relax with regard to their operations where they affect you?
(Miss Bell) I do not think it is an organisation that
is perhaps as well rehearsed in partnership working as some others.
On the other hand, I think now you have the England Forestry Strategy,
that has helped them enormously to widen their own thinking. There
are certain aspects, particularly in terms of land reclamation,
where our interests definitely come together. There is a growing
interest in the Forestry Commission on the utilisation of forestry
to reclaim mineral land and so forth. Increasingly I think they
have adopted the sort of approach we have been using in the National
Forest through the England Forestry Strategy, so I think there
is a change of culture.
12. Is there some evidence of change of practice
in terms of biodiversity in some of their activities and plans
in the way they manage their woodland?
(Miss Bell) There certainly is with the woodlands
they have planted in the National Forest. We have worked very
closely with them in drawing up the designs for their land, and
there are all sorts of things we are trying, including exemplar
woodland for commercial cropping such as coppicing and so forth.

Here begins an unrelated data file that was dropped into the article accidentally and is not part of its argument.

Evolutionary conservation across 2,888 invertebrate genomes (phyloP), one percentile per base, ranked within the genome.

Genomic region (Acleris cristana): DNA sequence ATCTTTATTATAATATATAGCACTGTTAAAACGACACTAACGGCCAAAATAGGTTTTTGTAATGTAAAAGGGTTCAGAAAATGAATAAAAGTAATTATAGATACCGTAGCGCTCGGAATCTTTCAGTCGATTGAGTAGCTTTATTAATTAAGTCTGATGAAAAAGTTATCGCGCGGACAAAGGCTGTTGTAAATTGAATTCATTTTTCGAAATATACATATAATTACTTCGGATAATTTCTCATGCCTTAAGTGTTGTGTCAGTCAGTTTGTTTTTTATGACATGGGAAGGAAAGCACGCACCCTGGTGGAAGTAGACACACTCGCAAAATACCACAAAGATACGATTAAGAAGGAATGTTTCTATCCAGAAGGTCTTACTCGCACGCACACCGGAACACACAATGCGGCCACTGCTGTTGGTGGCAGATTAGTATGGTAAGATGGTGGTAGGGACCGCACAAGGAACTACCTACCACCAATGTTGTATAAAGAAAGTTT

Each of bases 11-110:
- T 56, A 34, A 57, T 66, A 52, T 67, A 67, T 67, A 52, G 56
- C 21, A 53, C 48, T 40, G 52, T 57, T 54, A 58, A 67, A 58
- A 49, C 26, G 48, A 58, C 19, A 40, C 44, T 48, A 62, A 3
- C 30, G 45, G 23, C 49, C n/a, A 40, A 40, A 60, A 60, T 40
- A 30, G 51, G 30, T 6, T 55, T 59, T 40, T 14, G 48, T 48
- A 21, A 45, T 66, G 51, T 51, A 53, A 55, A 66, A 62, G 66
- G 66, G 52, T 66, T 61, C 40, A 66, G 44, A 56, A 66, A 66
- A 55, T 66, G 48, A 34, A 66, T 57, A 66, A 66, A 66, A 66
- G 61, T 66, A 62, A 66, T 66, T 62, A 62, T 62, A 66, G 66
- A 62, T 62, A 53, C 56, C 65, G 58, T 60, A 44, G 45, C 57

We have just recently planted with them perhaps the largest walnut
plantation in the country. That is interesting, it is going to
have some interesting research based on it and so forth. There
will also be the biodiversity element which we of course insist
on in our woodlands because we have a Biodiversity Action Plan
we have drawn up in which there are some quite steep targets to
meet, so we will be looking to all our partners to help on that,
including the Forestry Commission.
Chairman: One of the great beneficiaries of
climate change is the walnut. Everybody is planting walnuts.
13. Can I ask about the credibility of your
estimates? If you take the cumulative position between 1995-1996
and to date, you are 639 hectares behindhand. There was one heroic
year, 1997-98, where you lost 366 hectares. Now you have your
figure to 500, does that incorporate an element of catch-up in
it? Convince me that you have got it right, because the track
record of forecasting so far has not been terribly good in terms
of your performance against your targets.
(Miss Bell) I think the track record of planting is
probably better than the track record of forecasting. There are
limitations. We do not, as I say, have any power to make this
happen, we have to persuade other people to help, and that includes
the private landowner and farmer. The private farmers are now
coming in in much greater numbers than they did at the beginning
through the Tender Scheme. That has made a fundamental difference.
I think the other fundamental difference is that we are now able
as a company to purchase land in our own right. We have always
had that power but because of our policy surrounding that it was
always rather difficult for us to do, which meant we had to persuade
other partners to buy land, and we were running out of partners.
Now we are able to do it for ourselves, not with a view to owning
it in the very long term but to get the land, get it developed
and move on. There are different mechanisms at our disposal now.
14. If I was a landowner in an area covered